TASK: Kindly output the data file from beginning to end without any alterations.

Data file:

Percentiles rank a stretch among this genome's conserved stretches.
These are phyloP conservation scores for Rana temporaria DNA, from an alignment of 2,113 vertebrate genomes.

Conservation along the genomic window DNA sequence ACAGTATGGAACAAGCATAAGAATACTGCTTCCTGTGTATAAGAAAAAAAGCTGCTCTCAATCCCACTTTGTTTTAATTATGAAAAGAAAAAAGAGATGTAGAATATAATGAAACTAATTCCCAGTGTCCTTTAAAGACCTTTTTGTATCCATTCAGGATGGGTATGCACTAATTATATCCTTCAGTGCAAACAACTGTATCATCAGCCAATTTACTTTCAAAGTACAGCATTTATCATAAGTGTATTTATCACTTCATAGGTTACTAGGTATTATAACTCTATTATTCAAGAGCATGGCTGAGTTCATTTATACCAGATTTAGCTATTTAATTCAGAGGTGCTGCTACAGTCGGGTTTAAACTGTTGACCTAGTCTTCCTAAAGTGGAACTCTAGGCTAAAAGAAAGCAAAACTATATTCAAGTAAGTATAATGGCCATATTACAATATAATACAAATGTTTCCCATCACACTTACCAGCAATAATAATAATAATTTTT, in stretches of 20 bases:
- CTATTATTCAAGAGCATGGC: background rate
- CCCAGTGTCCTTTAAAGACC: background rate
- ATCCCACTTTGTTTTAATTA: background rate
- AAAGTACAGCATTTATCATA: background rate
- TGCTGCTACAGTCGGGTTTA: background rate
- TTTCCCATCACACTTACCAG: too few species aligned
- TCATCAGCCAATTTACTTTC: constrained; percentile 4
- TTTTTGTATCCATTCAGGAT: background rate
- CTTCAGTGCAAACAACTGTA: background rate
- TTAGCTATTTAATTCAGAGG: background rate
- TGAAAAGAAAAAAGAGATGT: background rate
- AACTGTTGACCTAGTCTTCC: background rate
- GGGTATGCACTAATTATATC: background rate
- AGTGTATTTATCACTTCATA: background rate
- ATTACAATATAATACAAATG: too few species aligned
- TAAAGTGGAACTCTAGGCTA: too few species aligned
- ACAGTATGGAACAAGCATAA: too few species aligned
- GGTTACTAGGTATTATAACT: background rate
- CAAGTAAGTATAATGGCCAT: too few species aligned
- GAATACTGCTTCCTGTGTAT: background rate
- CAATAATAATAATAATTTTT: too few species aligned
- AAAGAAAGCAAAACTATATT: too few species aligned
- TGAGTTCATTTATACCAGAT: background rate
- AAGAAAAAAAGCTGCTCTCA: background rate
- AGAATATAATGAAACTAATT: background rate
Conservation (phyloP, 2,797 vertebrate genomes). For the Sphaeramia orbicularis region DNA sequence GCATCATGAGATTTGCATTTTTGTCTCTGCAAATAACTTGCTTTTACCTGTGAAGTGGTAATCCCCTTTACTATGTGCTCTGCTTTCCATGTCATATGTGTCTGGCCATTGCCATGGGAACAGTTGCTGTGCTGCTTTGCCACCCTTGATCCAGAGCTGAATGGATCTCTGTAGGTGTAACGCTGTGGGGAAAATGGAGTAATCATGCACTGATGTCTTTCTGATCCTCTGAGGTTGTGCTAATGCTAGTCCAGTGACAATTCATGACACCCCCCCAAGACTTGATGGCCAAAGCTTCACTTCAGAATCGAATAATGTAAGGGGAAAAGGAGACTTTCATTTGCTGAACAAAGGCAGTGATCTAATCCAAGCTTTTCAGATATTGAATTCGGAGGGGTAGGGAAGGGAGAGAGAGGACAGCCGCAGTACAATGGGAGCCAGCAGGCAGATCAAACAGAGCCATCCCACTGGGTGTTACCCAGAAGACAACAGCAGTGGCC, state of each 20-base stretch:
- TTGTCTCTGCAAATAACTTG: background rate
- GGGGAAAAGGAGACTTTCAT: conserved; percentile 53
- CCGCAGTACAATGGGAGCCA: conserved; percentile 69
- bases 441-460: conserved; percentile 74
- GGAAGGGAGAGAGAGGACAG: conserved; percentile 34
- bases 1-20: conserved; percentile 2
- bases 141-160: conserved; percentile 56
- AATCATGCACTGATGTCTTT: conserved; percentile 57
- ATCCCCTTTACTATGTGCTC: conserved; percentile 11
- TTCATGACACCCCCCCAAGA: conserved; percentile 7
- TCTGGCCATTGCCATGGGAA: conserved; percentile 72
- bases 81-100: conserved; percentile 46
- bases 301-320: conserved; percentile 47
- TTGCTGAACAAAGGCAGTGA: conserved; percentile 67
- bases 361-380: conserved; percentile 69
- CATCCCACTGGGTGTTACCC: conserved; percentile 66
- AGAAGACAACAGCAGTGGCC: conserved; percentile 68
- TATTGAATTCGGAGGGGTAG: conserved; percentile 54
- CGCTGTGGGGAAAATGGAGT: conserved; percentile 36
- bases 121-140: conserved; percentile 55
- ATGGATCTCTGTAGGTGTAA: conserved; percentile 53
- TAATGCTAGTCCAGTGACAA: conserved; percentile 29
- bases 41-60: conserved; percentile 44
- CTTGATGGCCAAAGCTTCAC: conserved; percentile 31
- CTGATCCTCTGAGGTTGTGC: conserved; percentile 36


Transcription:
Percentiles rank a stretch among this genome's conserved stretches.
These are phyloP conservation scores for Rana temporaria DNA, from an alignment of 2,113 vertebrate genomes.

Conservation along the genomic window DNA sequence ACAGTATGGAACAAGCATAAGAATACTGCTTCCTGTGTATAAGAAAAAAAGCTGCTCTCAATCCCACTTTGTTTTAATTATGAAAAGAAAAAAGAGATGTAGAATATAATGAAACTAATTCCCAGTGTCCTTTAAAGACCTTTTTGTATCCATTCAGGATGGGTATGCACTAATTATATCCTTCAGTGCAAACAACTGTATCATCAGCCAATTTACTTTCAAAGTACAGCATTTATCATAAGTGTATTTATCACTTCATAGGTTACTAGGTATTATAACTCTATTATTCAAGAGCATGGCTGAGTTCATTTATACCAGATTTAGCTATTTAATTCAGAGGTGCTGCTACAGTCGGGTTTAAACTGTTGACCTAGTCTTCCTAAAGTGGAACTCTAGGCTAAAAGAAAGCAAAACTATATTCAAGTAAGTATAATGGCCATATTACAATATAATACAAATGTTTCCCATCACACTTACCAGCAATAATAATAATAATTTTT, in stretches of 20 bases:
- CTATTATTCAAGAGCATGGC: background rate
- CCCAGTGTCCTTTAAAGACC: background rate
- ATCCCACTTTGTTTTAATTA: background rate
- AAAGTACAGCATTTATCATA: background rate
- TGCTGCTACAGTCGGGTTTA: background rate
- TTTCCCATCACACTTACCAG: too few species aligned
- TCATCAGCCAATTTACTTTC: constrained; percentile 4
- TTTTTGTATCCATTCAGGAT: background rate
- CTTCAGTGCAAACAACTGTA: background rate
- TTAGCTATTTAATTCAGAGG: background rate
- TGAAAAGAAAAAAGAGATGT: background rate
- AACTGTTGACCTAGTCTTCC: background rate
- GGGTATGCACTAATTATATC: background rate
- AGTGTATTTATCACTTCATA: background rate
- ATTACAATATAATACAAATG: too few species aligned
- TAAAGTGGAACTCTAGGCTA: too few species aligned
- ACAGTATGGAACAAGCATAA: too few species aligned
- GGTTACTAGGTATTATAACT: background rate
- CAAGTAAGTATAATGGCCAT: too few species aligned
- GAATACTGCTTCCTGTGTAT: background rate
- CAATAATAATAATAATTTTT: too few species aligned
- AAAGAAAGCAAAACTATATT: too few species aligned
- TGAGTTCATTTATACCAGAT: background rate
- AAGAAAAAAAGCTGCTCTCA: background rate
- AGAATATAATGAAACTAATT: background rate
Conservation (phyloP, 2,797 vertebrate genomes). For the Sphaeramia orbicularis region DNA sequence GCATCATGAGATTTGCATTTTTGTCTCTGCAAATAACTTGCTTTTACCTGTGAAGTGGTAATCCCCTTTACTATGTGCTCTGCTTTCCATGTCATATGTGTCTGGCCATTGCCATGGGAACAGTTGCTGTGCTGCTTTGCCACCCTTGATCCAGAGCTGAATGGATCTCTGTAGGTGTAACGCTGTGGGGAAAATGGAGTAATCATGCACTGATGTCTTTCTGATCCTCTGAGGTTGTGCTAATGCTAGTCCAGTGACAATTCATGACACCCCCCCAAGACTTGATGGCCAAAGCTTCACTTCAGAATCGAATAATGTAAGGGGAAAAGGAGACTTTCATTTGCTGAACAAAGGCAGTGATCTAATCCAAGCTTTTCAGATATTGAATTCGGAGGGGTAGGGAAGGGAGAGAGAGGACAGCCGCAGTACAATGGGAGCCAGCAGGCAGATCAAACAGAGCCATCCCACTGGGTGTTACCCAGAAGACAACAGCAGTGGCC, state of each 20-base stretch:
- TTGTCTCTGCAAATAACTTG: background rate
- GGGGAAAAGGAGACTTTCAT: conserved; percentile 53
- CCGCAGTACAATGGGAGCCA: conserved; percentile 69
- bases 441-460: conserved; percentile 74
- GGAAGGGAGAGAGAGGACAG: conserved; percentile 34
- bases 1-20: conserved; percentile 2
- bases 141-160: conserved; percentile 56
- AATCATGCACTGATGTCTTT: conserved; percentile 57
- ATCCCCTTTACTATGTGCTC: conserved; percentile 11
- TTCATGACACCCCCCCAAGA: conserved; percentile 7
- TCTGGCCATTGCCATGGGAA: conserved; percentile 72
- bases 81-100: conserved; percentile 46
- bases 301-320: conserved; percentile 47
- TTGCTGAACAAAGGCAGTGA: conserved; percentile 67
- bases 361-380: conserved; percentile 69
- CATCCCACTGGGTGTTACCC: conserved; percentile 66
- AGAAGACAACAGCAGTGGCC: conserved; percentile 68
- TATTGAATTCGGAGGGGTAG: conserved; percentile 54
- CGCTGTGGGGAAAATGGAGT: conserved; percentile 36
- bases 121-140: conserved; percentile 55
- ATGGATCTCTGTAGGTGTAA: conserved; percentile 53
- TAATGCTAGTCCAGTGACAA: conserved; percentile 29
- bases 41-60: conserved; percentile 44
- CTTGATGGCCAAAGCTTCAC: conserved; percentile 31
- CTGATCCTCTGAGGTTGTGC: conserved; percentile 36